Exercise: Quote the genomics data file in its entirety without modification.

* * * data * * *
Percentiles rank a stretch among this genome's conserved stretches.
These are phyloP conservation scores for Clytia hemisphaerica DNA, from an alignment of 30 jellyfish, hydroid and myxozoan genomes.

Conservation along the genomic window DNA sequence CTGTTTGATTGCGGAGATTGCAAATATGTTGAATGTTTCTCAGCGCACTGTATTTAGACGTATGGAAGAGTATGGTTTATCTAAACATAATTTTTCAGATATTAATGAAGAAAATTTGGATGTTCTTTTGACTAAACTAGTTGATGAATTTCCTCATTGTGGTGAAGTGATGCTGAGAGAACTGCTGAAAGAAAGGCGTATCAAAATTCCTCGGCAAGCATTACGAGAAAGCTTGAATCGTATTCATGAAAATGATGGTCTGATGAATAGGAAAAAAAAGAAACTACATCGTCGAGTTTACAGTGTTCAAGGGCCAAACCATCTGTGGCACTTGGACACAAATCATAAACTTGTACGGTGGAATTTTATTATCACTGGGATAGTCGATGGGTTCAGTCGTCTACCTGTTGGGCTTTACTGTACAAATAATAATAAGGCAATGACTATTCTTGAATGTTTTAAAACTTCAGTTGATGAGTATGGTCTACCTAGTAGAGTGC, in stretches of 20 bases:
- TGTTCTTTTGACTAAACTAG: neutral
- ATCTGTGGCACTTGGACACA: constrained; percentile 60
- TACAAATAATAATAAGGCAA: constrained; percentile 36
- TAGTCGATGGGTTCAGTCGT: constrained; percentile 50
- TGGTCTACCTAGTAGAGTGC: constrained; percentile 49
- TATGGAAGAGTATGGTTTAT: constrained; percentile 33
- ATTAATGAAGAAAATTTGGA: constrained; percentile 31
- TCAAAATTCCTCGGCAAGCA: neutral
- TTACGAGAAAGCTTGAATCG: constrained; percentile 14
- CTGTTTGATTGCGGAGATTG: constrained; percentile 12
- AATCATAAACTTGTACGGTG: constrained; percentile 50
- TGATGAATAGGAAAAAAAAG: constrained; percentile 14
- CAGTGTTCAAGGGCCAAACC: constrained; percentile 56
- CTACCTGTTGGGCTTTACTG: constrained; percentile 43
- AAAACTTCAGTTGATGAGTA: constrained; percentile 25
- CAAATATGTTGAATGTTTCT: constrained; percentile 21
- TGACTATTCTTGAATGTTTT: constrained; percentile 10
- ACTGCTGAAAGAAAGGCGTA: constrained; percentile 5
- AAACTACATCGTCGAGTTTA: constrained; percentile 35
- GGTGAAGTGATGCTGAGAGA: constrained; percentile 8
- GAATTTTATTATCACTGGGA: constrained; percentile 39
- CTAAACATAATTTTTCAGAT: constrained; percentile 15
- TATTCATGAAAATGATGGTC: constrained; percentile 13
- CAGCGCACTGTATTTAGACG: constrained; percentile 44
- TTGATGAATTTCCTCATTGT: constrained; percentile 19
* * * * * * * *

Percentiles rank a stretch among this genome's conserved stretches.
These are phyloP conservation scores for Clytia hemisphaerica DNA, from an alignment of 30 jellyfish, hydroid and myxozoan genomes.

Conservation along the genomic window DNA sequence CTGTTTGATTGCGGAGATTGCAAATATGTTGAATGTTTCTCAGCGCACTGTATTTAGACGTATGGAAGAGTATGGTTTATCTAAACATAATTTTTCAGATATTAATGAAGAAAATTTGGATGTTCTTTTGACTAAACTAGTTGATGAATTTCCTCATTGTGGTGAAGTGATGCTGAGAGAACTGCTGAAAGAAAGGCGTATCAAAATTCCTCGGCAAGCATTACGAGAAAGCTTGAATCGTATTCATGAAAATGATGGTCTGATGAATAGGAAAAAAAAGAAACTACATCGTCGAGTTTACAGTGTTCAAGGGCCAAACCATCTGTGGCACTTGGACACAAATCATAAACTTGTACGGTGGAATTTTATTATCACTGGGATAGTCGATGGGTTCAGTCGTCTACCTGTTGGGCTTTACTGTACAAATAATAATAAGGCAATGACTATTCTTGAATGTTTTAAAACTTCAGTTGATGAGTATGGTCTACCTAGTAGAGTGC, in stretches of 20 bases:
- TGTTCTTTTGACTAAACTAG: neutral
- ATCTGTGGCACTTGGACACA: constrained; percentile 60
- TACAAATAATAATAAGGCAA: constrained; percentile 36
- TAGTCGATGGGTTCAGTCGT: constrained; percentile 50
- TGGTCTACCTAGTAGAGTGC: constrained; percentile 49
- TATGGAAGAGTATGGTTTAT: constrained; percentile 33
- ATTAATGAAGAAAATTTGGA: constrained; percentile 31
- TCAAAATTCCTCGGCAAGCA: neutral
- TTACGAGAAAGCTTGAATCG: constrained; percentile 14
- CTGTTTGATTGCGGAGATTG: constrained; percentile 12
- AATCATAAACTTGTACGGTG: constrained; percentile 50
- TGATGAATAGGAAAAAAAAG: constrained; percentile 14
- CAGTGTTCAAGGGCCAAACC: constrained; percentile 56
- CTACCTGTTGGGCTTTACTG: constrained; percentile 43
- AAAACTTCAGTTGATGAGTA: constrained; percentile 25
- CAAATATGTTGAATGTTTCT: constrained; percentile 21
- TGACTATTCTTGAATGTTTT: constrained; percentile 10
- ACTGCTGAAAGAAAGGCGTA: constrained; percentile 5
- AAACTACATCGTCGAGTTTA: constrained; percentile 35
- GGTGAAGTGATGCTGAGAGA: constrained; percentile 8
- GAATTTTATTATCACTGGGA: constrained; percentile 39
- CTAAACATAATTTTTCAGAT: constrained; percentile 15
- TATTCATGAAAATGATGGTC: constrained; percentile 13
- CAGCGCACTGTATTTAGACG: constrained; percentile 44
- TTGATGAATTTCCTCATTGT: constrained; percentile 19